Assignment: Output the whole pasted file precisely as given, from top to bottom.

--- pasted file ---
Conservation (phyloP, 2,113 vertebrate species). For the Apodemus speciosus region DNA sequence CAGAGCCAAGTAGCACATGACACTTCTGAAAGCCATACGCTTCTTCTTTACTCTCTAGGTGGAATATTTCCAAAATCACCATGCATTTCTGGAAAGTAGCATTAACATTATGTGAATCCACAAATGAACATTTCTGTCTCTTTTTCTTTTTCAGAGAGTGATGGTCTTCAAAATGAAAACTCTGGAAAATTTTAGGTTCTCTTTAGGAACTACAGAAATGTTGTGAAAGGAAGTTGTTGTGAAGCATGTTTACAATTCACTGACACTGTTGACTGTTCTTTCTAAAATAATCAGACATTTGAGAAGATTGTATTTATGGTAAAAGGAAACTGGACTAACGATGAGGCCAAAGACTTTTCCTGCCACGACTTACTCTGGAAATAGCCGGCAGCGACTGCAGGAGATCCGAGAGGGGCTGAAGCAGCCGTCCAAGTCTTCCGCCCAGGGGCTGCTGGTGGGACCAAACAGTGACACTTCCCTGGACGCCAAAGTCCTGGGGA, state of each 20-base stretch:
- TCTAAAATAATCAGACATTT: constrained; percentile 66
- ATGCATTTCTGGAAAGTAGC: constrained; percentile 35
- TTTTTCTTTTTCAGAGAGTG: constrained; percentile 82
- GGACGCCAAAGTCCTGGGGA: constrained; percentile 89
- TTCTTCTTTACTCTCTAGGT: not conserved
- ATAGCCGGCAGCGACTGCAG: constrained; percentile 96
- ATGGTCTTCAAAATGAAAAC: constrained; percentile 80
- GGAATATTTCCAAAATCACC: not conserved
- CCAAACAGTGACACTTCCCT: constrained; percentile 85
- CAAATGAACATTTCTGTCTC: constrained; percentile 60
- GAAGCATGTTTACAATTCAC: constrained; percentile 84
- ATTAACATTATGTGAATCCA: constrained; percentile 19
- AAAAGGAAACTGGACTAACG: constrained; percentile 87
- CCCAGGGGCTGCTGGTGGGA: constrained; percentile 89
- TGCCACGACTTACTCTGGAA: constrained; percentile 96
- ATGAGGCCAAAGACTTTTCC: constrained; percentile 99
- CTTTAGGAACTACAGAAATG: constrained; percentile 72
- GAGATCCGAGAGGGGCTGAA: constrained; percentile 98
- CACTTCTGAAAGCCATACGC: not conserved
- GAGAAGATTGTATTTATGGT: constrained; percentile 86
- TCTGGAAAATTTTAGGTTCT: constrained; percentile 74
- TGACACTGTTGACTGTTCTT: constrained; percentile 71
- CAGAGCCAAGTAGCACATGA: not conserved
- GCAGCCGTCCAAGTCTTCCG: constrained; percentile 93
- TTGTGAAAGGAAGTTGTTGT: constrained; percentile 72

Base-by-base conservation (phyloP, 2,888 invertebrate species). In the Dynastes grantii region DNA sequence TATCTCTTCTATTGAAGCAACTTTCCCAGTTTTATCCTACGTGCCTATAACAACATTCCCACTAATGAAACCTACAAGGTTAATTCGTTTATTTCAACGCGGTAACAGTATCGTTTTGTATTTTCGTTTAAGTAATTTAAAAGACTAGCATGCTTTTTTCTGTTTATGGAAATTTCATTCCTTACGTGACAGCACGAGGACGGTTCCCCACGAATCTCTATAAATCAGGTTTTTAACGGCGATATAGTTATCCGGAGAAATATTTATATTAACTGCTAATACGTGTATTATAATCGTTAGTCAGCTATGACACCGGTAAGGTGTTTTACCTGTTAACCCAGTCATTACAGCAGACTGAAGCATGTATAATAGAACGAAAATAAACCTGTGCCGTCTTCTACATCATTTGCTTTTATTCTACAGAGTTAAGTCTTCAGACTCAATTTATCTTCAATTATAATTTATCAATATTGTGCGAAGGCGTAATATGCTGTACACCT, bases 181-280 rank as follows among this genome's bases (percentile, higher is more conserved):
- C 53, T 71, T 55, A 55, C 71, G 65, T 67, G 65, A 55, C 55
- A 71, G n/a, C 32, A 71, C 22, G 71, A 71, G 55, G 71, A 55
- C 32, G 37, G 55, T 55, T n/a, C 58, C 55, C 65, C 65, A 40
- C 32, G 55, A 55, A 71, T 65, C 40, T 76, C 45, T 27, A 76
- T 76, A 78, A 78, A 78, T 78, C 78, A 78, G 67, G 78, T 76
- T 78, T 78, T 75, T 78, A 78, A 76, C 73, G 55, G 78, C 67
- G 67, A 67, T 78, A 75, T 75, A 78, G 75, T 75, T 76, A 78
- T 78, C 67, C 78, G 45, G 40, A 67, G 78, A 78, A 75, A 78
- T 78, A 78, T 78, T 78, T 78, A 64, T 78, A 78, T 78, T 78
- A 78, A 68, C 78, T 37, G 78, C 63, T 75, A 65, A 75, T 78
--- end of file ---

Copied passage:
Conservation (phyloP, 2,113 vertebrate species). For the Apodemus speciosus region DNA sequence CAGAGCCAAGTAGCACATGACACTTCTGAAAGCCATACGCTTCTTCTTTACTCTCTAGGTGGAATATTTCCAAAATCACCATGCATTTCTGGAAAGTAGCATTAACATTATGTGAATCCACAAATGAACATTTCTGTCTCTTTTTCTTTTTCAGAGAGTGATGGTCTTCAAAATGAAAACTCTGGAAAATTTTAGGTTCTCTTTAGGAACTACAGAAATGTTGTGAAAGGAAGTTGTTGTGAAGCATGTTTACAATTCACTGACACTGTTGACTGTTCTTTCTAAAATAATCAGACATTTGAGAAGATTGTATTTATGGTAAAAGGAAACTGGACTAACGATGAGGCCAAAGACTTTTCCTGCCACGACTTACTCTGGAAATAGCCGGCAGCGACTGCAGGAGATCCGAGAGGGGCTGAAGCAGCCGTCCAAGTCTTCCGCCCAGGGGCTGCTGGTGGGACCAAACAGTGACACTTCCCTGGACGCCAAAGTCCTGGGGA, state of each 20-base stretch:
- TCTAAAATAATCAGACATTT: constrained; percentile 66
- ATGCATTTCTGGAAAGTAGC: constrained; percentile 35
- TTTTTCTTTTTCAGAGAGTG: constrained; percentile 82
- GGACGCCAAAGTCCTGGGGA: constrained; percentile 89
- TTCTTCTTTACTCTCTAGGT: not conserved
- ATAGCCGGCAGCGACTGCAG: constrained; percentile 96
- ATGGTCTTCAAAATGAAAAC: constrained; percentile 80
- GGAATATTTCCAAAATCACC: not conserved
- CCAAACAGTGACACTTCCCT: constrained; percentile 85
- CAAATGAACATTTCTGTCTC: constrained; percentile 60
- GAAGCATGTTTACAATTCAC: constrained; percentile 84
- ATTAACATTATGTGAATCCA: constrained; percentile 19
- AAAAGGAAACTGGACTAACG: constrained; percentile 87
- CCCAGGGGCTGCTGGTGGGA: constrained; percentile 89
- TGCCACGACTTACTCTGGAA: constrained; percentile 96
- ATGAGGCCAAAGACTTTTCC: constrained; percentile 99
- CTTTAGGAACTACAGAAATG: constrained; percentile 72
- GAGATCCGAGAGGGGCTGAA: constrained; percentile 98
- CACTTCTGAAAGCCATACGC: not conserved
- GAGAAGATTGTATTTATGGT: constrained; percentile 86
- TCTGGAAAATTTTAGGTTCT: constrained; percentile 74
- TGACACTGTTGACTGTTCTT: constrained; percentile 71
- CAGAGCCAAGTAGCACATGA: not conserved
- GCAGCCGTCCAAGTCTTCCG: constrained; percentile 93
- TTGTGAAAGGAAGTTGTTGT: constrained; percentile 72

Base-by-base conservation (phyloP, 2,888 invertebrate species). In the Dynastes grantii region DNA sequence TATCTCTTCTATTGAAGCAACTTTCCCAGTTTTATCCTACGTGCCTATAACAACATTCCCACTAATGAAACCTACAAGGTTAATTCGTTTATTTCAACGCGGTAACAGTATCGTTTTGTATTTTCGTTTAAGTAATTTAAAAGACTAGCATGCTTTTTTCTGTTTATGGAAATTTCATTCCTTACGTGACAGCACGAGGACGGTTCCCCACGAATCTCTATAAATCAGGTTTTTAACGGCGATATAGTTATCCGGAGAAATATTTATATTAACTGCTAATACGTGTATTATAATCGTTAGTCAGCTATGACACCGGTAAGGTGTTTTACCTGTTAACCCAGTCATTACAGCAGACTGAAGCATGTATAATAGAACGAAAATAAACCTGTGCCGTCTTCTACATCATTTGCTTTTATTCTACAGAGTTAAGTCTTCAGACTCAATTTATCTTCAATTATAATTTATCAATATTGTGCGAAGGCGTAATATGCTGTACACCT, bases 181-280 rank as follows among this genome's bases (percentile, higher is more conserved):
- C 53, T 71, T 55, A 55, C 71, G 65, T 67, G 65, A 55, C 55
- A 71, G n/a, C 32, A 71, C 22, G 71, A 71, G 55, G 71, A 55
- C 32, G 37, G 55, T 55, T n/a, C 58, C 55, C 65, C 65, A 40
- C 32, G 55, A 55, A 71, T 65, C 40, T 76, C 45, T 27, A 76
- T 76, A 78, A 78, A 78, T 78, C 78, A 78, G 67, G 78, T 76
- T 78, T 78, T 75, T 78, A 78, A 76, C 73, G 55, G 78, C 67
- G 67, A 67, T 78, A 75, T 75, A 78, G 75, T 75, T 76, A 78
- T 78, C 67, C 78, G 45, G 40, A 67, G 78, A 78, A 75, A 78
- T 78, A 78, T 78, T 78, T 78, A 64, T 78, A 78, T 78, T 78
- A 78, A 68, C 78, T 37, G 78, C 63, T 75, A 65, A 75, T 78